On July 18, 2017, Plaintiff was arraigned in Tacoma Municipal Court. See Dkt. 20 at 11. Plaintiff was represented by defense counsel who informed the judge that he was concerned over Plaintiff's competency to stand trial. Id. at 13-14. Accordingly, the judge ordered that Plaintiff be held without bail until July 26, 2017, when a competency evaluation could be completed pursuant to the procedures outlined in RCW 10.77. Id. at 12-15. When the evaluation could not be performed until July 31, 2017, the hearing was set over until August 2, 2017.

         On August 2, 2017, Plaintiff again appeared before the Tacoma Municipal Court. See Dkt. 20 at 30. Based on the results of the competency evaluation performed by the Washington Department of Social and Health Services, see Id. at 49-53, the municipal court determined that Plaintiff lacked the rational capacity to understand the nature of the proceedings and to assist in her defense. Id. at 34-35. The municipal court then dismissed the charges against Plaintiff and she was referred to health treatment for a civil commitment evaluation pursuant to RCW 10.77.088. Id. at 38-45. Once the 72-hour period set forth in RCW 10.77.088(1)(c)(ii) had elapsed without a determination by a designated mental health professional as to whether a petition for involuntary commitment should be filed, Plaintiff was released from custody.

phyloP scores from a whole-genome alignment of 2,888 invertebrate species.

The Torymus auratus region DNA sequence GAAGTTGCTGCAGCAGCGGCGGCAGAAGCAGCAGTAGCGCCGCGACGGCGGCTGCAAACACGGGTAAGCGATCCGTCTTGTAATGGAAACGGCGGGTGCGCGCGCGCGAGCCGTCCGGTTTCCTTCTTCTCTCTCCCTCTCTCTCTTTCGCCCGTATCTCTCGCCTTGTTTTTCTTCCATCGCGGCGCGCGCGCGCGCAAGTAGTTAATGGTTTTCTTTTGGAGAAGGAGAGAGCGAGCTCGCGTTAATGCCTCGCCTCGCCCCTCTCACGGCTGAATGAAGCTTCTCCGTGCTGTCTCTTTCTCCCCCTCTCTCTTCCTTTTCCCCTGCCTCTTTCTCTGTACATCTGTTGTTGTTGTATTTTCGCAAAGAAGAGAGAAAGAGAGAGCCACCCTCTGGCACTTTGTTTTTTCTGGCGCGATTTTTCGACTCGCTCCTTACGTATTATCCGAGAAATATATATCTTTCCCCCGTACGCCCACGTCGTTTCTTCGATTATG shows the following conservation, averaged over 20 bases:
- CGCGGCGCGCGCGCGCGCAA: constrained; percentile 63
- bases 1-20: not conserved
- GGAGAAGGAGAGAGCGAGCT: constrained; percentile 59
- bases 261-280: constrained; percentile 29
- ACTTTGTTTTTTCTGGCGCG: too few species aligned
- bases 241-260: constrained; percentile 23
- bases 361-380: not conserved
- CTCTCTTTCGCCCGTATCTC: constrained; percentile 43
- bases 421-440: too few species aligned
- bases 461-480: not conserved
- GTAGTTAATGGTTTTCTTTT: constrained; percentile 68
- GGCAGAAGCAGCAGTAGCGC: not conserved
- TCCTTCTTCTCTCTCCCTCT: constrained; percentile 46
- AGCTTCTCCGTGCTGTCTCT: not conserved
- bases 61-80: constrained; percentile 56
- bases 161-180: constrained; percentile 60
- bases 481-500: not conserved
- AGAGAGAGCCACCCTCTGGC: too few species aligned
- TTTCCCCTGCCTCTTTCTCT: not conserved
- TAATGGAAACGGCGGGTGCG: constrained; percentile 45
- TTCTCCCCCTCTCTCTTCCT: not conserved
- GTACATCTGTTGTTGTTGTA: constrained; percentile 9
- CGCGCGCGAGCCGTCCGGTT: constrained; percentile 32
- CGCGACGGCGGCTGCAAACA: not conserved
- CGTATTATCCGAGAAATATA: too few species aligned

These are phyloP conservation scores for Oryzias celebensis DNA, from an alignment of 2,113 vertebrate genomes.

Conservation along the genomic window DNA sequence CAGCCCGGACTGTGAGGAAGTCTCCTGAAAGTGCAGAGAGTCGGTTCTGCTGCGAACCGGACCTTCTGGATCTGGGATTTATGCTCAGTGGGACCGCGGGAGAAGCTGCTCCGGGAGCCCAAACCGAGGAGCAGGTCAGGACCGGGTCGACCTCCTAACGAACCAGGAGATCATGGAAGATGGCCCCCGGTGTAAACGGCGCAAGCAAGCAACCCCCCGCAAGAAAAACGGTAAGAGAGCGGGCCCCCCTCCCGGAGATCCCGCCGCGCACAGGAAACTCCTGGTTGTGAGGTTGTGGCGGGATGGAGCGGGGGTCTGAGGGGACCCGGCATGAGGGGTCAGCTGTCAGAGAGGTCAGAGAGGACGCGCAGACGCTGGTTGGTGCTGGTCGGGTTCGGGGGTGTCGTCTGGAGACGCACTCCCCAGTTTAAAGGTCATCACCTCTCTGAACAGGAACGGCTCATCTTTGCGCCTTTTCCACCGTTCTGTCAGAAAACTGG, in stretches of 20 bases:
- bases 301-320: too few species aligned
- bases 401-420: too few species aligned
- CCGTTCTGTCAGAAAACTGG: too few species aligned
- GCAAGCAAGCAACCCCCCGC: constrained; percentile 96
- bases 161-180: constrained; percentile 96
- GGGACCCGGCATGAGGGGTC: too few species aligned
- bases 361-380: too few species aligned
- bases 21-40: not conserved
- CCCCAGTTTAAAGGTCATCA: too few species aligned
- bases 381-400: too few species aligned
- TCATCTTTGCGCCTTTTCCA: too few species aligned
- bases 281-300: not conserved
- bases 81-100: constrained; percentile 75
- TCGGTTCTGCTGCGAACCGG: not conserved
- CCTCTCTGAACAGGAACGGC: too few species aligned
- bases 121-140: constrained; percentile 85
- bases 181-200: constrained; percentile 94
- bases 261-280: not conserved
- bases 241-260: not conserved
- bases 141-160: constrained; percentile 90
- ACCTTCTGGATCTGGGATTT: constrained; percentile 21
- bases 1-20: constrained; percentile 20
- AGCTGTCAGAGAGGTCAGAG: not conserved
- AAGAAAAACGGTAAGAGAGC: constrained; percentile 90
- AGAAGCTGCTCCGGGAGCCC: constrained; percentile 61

On August 15, 2017, Plaintiff initiated this lawsuit in Pierce County Superior Court. Dkt. 2-3. On August 17, 2017, Plaintiff filed an amended complaint. Dkt. 1-2. Plaintiff claims that her arrest and custody violated a variety of federal and state laws. Id. at 2-13. On September 11, 2017, Defendants removed the case to this court. Dkt. 1.

         On December 17, 2017, Plaintiff moved for summary judgment. Dkt. 15. On January 8, 2017, Defendants responded. Dkt. 19. In their response, Defendants argue that the Court should enter summary judgment in their favor, despite the absence of a cross-motion for summary judgment. Id. On January 9, 2017, Plaintiff replied. Dkt. 21.